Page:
Growers know the key to capturing Ohio’s market lies in quality assurance and picking the right hops varieties, which led to the recently formed Ohio Hops Growers Guild.
“We want an Ohio variety that’s a little different and grows well here and sets Ohio apart,” Volkman said, adding a few growers with horticulture backgrounds have begun experimenting.
Volkman, who is one of the guild’s directors, said the organization is working on a common definition of quality that meets Ohio brewer needs. Aside from being a stamp of approval and reassurance for hops buyers, the guild also is a resource for growers to learn, buy items for less in bulk and lobby on their behalf when necessary.
Another key ingredient to capturing the Ohio brewery market is hops processing, preferably pelletized, MacDonald said. While she said many Ohio brewers have used fresh hops for seasonal brews, most use pellets because, in addition to a longer shelf life, they also provide flavor consistency.
Although pelletized hops are in highest demand, Bergefurd and Volkman expect interest in fresh hops to grow this year after breweries had a successful run with the wet or green brews they made with fresh hops last year. Breweries usually make only a few barrels of a wet brew.
“It’s a newer craft brew that they couldn’t make four or five years ago,” Bergefurd said, noting the recipe requires the hops to be brewed within 24 hours of being picked.
If Ohio hops growers want to reach the home-brewing market — those brewing for personal use instead of profit — they’ll need to be able to offer their hops at a cheaper rate. Aaron Darnell, co-owner of The Hops Shack in Bucyrus, has been approached by a few Ohio growers, but the price was outside the range he knows his customers will pay. So far, he’s not had customers seeking Ohio-grown hops, but he is interested in selling them if the price is right.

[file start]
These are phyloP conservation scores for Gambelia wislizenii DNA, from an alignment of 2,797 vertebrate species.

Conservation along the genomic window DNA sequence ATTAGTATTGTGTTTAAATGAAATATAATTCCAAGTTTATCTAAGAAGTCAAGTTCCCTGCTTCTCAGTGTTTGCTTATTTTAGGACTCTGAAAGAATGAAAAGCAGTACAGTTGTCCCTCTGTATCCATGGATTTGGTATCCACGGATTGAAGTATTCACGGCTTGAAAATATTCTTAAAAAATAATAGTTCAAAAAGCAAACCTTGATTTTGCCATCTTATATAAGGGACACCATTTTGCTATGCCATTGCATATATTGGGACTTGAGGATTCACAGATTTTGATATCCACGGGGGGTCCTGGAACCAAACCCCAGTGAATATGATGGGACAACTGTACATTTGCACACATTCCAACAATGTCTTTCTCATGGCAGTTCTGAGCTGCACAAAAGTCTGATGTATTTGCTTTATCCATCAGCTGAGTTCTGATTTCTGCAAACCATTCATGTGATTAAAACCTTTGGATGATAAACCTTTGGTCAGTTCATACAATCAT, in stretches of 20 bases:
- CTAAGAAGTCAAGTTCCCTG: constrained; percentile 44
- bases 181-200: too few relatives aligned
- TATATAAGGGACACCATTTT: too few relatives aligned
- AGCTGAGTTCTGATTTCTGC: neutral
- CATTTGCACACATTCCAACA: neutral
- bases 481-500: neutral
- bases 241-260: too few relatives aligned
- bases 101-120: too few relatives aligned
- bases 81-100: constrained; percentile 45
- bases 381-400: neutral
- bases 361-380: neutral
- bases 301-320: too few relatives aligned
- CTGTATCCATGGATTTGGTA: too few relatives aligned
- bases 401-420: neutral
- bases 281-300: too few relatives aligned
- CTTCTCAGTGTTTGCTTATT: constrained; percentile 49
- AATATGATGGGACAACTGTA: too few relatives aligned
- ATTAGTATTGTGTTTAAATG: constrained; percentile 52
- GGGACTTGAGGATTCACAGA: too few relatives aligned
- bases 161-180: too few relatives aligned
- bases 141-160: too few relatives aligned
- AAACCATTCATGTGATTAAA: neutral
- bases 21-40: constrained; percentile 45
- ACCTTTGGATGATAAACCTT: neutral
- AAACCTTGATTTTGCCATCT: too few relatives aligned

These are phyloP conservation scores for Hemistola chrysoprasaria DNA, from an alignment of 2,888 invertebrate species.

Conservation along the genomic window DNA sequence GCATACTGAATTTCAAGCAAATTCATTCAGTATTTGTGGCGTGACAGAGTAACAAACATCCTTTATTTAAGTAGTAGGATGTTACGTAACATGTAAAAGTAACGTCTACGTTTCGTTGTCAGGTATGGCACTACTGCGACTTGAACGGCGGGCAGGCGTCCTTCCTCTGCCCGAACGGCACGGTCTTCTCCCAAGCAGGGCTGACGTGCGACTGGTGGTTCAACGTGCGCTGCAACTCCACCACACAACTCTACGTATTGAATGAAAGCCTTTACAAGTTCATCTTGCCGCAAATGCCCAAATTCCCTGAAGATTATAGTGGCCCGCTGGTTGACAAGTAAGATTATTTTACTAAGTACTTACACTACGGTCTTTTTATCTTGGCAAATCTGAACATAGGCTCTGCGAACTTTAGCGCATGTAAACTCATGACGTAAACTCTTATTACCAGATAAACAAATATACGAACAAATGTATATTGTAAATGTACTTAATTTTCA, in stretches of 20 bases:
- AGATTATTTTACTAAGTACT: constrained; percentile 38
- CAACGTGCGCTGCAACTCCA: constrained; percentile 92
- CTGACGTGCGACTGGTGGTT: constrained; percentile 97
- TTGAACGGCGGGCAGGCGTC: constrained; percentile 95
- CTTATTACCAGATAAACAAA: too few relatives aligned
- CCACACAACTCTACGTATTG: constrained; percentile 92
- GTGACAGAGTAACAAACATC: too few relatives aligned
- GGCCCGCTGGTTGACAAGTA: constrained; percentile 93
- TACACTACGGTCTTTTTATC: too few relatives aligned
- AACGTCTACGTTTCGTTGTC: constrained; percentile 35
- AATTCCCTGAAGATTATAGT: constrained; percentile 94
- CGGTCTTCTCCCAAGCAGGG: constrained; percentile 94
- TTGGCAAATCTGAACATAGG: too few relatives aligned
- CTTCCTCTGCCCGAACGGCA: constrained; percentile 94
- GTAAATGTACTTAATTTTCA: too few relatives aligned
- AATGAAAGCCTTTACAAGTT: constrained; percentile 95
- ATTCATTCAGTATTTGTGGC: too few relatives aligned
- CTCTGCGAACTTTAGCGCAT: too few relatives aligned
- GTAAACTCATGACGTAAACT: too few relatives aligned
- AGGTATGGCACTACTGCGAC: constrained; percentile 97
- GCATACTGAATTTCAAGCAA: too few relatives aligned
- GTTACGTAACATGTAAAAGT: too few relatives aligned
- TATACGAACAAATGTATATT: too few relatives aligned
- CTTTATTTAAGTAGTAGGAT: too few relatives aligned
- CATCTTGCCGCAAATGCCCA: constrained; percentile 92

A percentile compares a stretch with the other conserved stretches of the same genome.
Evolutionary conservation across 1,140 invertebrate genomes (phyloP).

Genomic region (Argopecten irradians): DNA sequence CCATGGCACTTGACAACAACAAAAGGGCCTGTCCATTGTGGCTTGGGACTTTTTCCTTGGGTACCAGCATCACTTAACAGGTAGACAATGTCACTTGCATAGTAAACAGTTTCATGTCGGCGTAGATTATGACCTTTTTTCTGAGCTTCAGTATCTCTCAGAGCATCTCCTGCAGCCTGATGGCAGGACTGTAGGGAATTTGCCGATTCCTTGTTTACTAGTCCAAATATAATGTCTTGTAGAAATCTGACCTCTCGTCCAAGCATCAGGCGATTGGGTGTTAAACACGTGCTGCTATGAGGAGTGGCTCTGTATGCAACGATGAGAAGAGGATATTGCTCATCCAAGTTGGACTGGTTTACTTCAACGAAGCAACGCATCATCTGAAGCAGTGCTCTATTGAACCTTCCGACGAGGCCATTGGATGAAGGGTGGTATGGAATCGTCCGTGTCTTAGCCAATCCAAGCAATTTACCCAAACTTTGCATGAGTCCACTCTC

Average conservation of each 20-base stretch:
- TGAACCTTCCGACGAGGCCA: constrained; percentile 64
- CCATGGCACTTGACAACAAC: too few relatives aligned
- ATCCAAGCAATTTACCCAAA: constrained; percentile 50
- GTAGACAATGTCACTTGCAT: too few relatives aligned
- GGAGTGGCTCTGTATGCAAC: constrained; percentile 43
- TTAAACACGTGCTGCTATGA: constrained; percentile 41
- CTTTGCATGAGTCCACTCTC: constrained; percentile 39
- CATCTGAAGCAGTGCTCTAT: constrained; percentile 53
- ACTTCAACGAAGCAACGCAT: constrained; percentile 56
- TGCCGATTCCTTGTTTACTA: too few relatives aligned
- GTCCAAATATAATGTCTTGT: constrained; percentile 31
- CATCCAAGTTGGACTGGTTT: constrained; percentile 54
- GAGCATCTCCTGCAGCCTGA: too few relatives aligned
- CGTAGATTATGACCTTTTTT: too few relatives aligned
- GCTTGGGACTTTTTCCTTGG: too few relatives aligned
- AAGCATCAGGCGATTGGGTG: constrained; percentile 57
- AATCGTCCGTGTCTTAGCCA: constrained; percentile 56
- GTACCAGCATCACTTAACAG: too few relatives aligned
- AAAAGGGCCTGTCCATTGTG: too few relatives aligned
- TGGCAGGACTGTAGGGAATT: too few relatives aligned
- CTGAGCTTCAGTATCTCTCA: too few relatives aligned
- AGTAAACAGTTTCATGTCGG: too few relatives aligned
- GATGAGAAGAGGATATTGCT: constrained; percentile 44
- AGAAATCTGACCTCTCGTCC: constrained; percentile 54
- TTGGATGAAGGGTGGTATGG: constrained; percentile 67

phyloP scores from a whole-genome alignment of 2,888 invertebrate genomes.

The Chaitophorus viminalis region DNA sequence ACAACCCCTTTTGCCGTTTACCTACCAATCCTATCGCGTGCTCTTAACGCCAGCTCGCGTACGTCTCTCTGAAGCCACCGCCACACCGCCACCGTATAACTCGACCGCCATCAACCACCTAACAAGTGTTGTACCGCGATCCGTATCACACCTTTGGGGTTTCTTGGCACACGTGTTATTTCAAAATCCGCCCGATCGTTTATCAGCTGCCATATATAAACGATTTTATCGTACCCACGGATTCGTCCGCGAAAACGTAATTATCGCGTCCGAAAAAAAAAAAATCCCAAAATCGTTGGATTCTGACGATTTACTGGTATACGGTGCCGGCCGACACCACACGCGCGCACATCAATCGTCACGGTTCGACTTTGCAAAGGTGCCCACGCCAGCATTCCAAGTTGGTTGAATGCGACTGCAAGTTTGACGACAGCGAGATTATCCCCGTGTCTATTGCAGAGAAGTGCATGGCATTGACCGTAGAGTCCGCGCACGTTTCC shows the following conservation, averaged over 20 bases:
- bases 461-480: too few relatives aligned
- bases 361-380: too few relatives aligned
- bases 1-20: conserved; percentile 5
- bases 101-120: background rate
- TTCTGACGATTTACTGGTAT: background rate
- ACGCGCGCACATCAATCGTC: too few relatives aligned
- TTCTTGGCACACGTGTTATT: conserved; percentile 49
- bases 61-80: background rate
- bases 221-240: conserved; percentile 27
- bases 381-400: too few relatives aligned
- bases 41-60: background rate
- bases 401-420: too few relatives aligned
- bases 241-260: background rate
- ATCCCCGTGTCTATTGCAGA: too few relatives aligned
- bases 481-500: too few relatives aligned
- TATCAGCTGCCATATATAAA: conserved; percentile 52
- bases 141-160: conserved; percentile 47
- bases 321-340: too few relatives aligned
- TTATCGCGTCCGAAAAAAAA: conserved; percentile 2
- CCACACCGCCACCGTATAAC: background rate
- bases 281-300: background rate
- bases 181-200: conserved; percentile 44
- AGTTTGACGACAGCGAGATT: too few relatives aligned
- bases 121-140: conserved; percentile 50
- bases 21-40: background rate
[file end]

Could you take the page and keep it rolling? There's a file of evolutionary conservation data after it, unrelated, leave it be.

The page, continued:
Making the investment
Getting that price right for that market likely will require Ohio growers to get beyond being fledgling startups to become mature operators who are seeing returns on their investments.
“They’re rather expensive to get started, but once you have the infrastructure in place, (the hops plants) last 10, 15, 20 years,” Volkman said.
Hops plants grow upward of 18 feet, so a trellis system will need to be at least that tall and consist of a grid of poles, cables and a drip irrigation system. Although the price can fluctuate depending on someone’s secondhand supply scrounging prowess, Volkman said a 1-acre system, including rhizomes, costs between $8,000 and $10,000.
The plants typically take three years to mature, and it takes two or three years of growing at full speed for that initial investment to be paid off, Volkman said. But after that, upkeep costs are minimal.
Of course, that all depends on how big the operation will be. At first, people were just “dipping their toes in,” Volkman said, but now they’ve been growing a few years, some also are growing their investments. Five have invested in a mobile hops harvester — a 2015 Bine 3060 Harvester is listed online for $13,500 — and four have invested in a hops pelletizer, which costs about $15,000.
“There are guys who are being very entrepreneurial here,” Volkman said of those with processors. “They’re more than happy to help a guy like me for a fee (to process my hops).”
And that’s a good arrangement for Volkman and others looking for a side crop.
Ohio brewery permits
As craft brewing began to grow in Ohio, a new permit was created for breweries that produce less than 31 million gallons a year. 2013 was the first year craft brewers could get the new A1-C permit.
|Year||A-1 (beer)||A1-C (craft beer)|
|2015, as of Jan. 27||3||127|
Source: Ohio Department of Commerce Division of Liquor Control
Top five sources of 2013-14 U.S. imports of hops
Source: Hop Growers of America 2014 statistical report
2014 U.S. hops production
*Tied with North Carolina
Source: Hop Growers of America 2014 statistical report